A TALK TO SHARE WITH YOUR PATIENTS
Hormones, Sexuality, and Life—How Do Lust and Love Change With Age?
By Barbara S. Levy, MD
Medical Director, Women’s Health Center, Franciscan Health System, Federal Way, Wash., and member of the OBG MANAGEMENT Board of Editors
This is an edited transcript of a keynote address that Dr. Levy delivered at the 5th Annual Women’s Health Experience (WHE), October 11, 2008, Cincinnati, Ohio. WHE is a presentation of The Foundation for Female Health Awareness (www.womenshealthexperience.com).
Let's spend a little time talking about hormones and sex and life. Because, after all, there’s no life without sex and there’s not a lot of sex without hormones. So, let’s see if I can’t put some of that together for you and make some sense out of some of it. I’m going to start with a little story.
I understand that you had a storm here recently and lost power. So I’m going to start my story with the first day the power was out. There’s a couple—they slept through the alarm. School was still in session, but nobody got the kids up. The dog was on the bed, made a mess in the middle of the floor. They wake up and it is a half an hour later than it should be. He’s got a meeting with his boss that day. He laid out his clothes and everything was all set and the dog sat on the clothes. The shirt’s not clean. He’s not starting out with a very good day. She’s trying to get the kids ready for school. Nobody’s made their lunch, nobody’s made breakfast.
Long story short: Getting out of the house is not a pleasant experience that morning. Everybody’s running around ragged, and the rest of the day goes the same way. The meeting with the boss doesn’t go well. Everybody’s late to work. Kids were late to school. Mom doesn’t get her stuff done. They come back home and, of course, nobody laid out anything for dinner, so dinner’s not ready and the kids are whining, complaining. It’s not a wonderful experience.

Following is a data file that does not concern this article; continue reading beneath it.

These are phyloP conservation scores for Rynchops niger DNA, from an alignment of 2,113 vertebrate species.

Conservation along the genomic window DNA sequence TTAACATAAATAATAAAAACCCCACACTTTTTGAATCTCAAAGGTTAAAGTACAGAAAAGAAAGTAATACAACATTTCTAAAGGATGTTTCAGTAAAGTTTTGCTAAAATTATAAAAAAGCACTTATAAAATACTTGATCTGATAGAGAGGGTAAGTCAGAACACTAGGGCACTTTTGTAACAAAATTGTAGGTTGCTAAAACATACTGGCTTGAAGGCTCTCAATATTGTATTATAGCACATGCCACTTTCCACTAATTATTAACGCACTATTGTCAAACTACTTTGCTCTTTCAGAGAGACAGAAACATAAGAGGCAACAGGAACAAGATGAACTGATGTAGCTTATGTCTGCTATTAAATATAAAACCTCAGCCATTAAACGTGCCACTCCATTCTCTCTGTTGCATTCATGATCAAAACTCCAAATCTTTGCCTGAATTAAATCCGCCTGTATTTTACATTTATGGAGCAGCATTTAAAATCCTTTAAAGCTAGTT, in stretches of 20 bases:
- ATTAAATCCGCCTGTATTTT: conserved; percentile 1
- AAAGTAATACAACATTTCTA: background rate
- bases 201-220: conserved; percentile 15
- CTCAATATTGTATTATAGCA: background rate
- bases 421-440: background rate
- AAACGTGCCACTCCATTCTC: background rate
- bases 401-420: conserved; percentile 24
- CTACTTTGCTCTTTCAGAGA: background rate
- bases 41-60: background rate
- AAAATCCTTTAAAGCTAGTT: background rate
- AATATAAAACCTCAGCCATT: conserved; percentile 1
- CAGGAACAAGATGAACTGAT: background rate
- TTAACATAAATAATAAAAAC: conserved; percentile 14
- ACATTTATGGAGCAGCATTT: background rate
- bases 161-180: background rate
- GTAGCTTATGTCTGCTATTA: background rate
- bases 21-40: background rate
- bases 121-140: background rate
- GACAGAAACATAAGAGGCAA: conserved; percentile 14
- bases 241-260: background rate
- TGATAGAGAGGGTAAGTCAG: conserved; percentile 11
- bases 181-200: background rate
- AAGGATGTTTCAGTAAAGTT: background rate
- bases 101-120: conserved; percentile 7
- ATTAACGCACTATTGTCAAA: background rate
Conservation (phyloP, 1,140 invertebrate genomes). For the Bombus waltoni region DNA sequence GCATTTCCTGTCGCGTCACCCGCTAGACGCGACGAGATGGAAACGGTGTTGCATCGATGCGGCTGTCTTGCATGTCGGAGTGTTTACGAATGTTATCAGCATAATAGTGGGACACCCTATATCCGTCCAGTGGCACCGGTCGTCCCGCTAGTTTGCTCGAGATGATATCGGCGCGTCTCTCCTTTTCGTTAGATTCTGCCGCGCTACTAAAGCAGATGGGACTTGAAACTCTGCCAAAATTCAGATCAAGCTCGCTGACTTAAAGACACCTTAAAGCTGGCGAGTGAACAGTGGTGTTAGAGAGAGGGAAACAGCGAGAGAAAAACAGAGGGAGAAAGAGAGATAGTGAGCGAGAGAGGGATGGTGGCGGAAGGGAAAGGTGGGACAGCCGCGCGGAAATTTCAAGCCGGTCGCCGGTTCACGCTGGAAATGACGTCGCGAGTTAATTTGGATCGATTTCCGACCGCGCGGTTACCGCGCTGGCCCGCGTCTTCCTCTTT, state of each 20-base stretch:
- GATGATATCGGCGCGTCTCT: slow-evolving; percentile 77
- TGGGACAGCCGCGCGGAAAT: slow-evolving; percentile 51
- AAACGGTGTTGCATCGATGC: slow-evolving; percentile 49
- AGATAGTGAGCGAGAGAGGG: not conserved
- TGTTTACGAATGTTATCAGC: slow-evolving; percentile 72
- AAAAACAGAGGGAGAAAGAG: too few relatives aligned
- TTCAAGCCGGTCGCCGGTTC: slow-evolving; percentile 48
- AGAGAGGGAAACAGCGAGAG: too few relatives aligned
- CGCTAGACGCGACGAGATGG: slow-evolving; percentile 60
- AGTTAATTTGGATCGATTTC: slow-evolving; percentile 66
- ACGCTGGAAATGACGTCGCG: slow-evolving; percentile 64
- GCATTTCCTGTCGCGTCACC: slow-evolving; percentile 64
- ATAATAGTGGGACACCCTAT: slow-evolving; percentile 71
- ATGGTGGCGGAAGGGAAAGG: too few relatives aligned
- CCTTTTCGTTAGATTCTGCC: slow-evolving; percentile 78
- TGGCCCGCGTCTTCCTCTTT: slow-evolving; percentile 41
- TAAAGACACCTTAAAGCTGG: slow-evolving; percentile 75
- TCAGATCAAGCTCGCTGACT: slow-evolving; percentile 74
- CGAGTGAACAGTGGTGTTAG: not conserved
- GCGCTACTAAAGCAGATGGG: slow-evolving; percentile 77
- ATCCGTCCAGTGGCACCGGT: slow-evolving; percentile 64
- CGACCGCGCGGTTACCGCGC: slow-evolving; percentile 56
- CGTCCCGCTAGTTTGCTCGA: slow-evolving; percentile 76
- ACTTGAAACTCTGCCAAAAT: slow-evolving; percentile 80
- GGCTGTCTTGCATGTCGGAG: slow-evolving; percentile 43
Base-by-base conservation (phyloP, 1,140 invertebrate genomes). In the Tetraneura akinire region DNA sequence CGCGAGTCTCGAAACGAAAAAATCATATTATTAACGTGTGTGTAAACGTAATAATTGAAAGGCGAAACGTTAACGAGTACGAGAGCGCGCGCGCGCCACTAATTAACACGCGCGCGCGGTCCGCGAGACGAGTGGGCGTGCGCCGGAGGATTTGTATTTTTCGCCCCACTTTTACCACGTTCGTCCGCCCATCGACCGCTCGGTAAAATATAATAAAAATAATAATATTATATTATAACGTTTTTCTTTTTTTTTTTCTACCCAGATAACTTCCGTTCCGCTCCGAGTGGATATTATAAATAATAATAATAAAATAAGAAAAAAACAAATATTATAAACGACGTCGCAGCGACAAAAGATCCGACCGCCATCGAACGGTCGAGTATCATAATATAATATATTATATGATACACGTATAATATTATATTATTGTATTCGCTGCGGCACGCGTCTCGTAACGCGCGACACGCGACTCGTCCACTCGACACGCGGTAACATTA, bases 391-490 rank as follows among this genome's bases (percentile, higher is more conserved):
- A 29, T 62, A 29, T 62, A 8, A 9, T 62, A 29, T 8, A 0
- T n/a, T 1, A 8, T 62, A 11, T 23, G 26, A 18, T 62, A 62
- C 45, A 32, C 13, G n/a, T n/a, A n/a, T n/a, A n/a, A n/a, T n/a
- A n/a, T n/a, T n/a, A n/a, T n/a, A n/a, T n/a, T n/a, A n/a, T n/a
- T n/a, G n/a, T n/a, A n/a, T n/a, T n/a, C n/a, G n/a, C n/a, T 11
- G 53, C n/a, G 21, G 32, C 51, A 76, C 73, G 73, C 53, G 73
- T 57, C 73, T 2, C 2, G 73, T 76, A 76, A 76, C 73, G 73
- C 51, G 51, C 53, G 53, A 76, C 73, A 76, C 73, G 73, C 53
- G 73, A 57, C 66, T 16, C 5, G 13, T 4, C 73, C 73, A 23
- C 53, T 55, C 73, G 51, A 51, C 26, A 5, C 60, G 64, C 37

They finally get everything organized supposedly for the next day—the kids’ homework, the cookies baked that somebody forgot to tell mom needed to be done by the next day. (That’s never happened in my household! Yeah, it happens, right?) The woman finally gets into bed about 10:45 PM, and what does she do? She curls up in a ball, and says “Oh, thank goodness, finally a few minutes to just be by myself.”
Now the husband has had a lousy day, too. Nothing’s gone well. There wasn’t anything good for dinner. They had leftovers again. Things didn’t go well with the boss. He was off playing softball after work (he wasn’t home taking care of the kids). But that didn’t go well either: They lost the game. Nothing was good. He gets into bed and what does he say? “Oh, finally something good can happen today!”
Now, does that not describe the difference between men and women? Women need to be having fun to want to have sex and men want to have sex to have fun. So how are we going to deal with that? How are we going to take all of that and put it in some sort of context that we can use to make sense out of our lives? Because, after all, they are from Mars and we are from Venus.
The reality is that a lot of the science behind sexuality was designed around a very linear model: First, there’s desire, then there’s arousal, then we have orgasms, then we snuggle up. That does not work for women, does it? I don’t need to tell you that. For women, it’s much more circular. For us, sexuality is about intimacy. About relationships. About wanting to cuddle first and feel close to someone.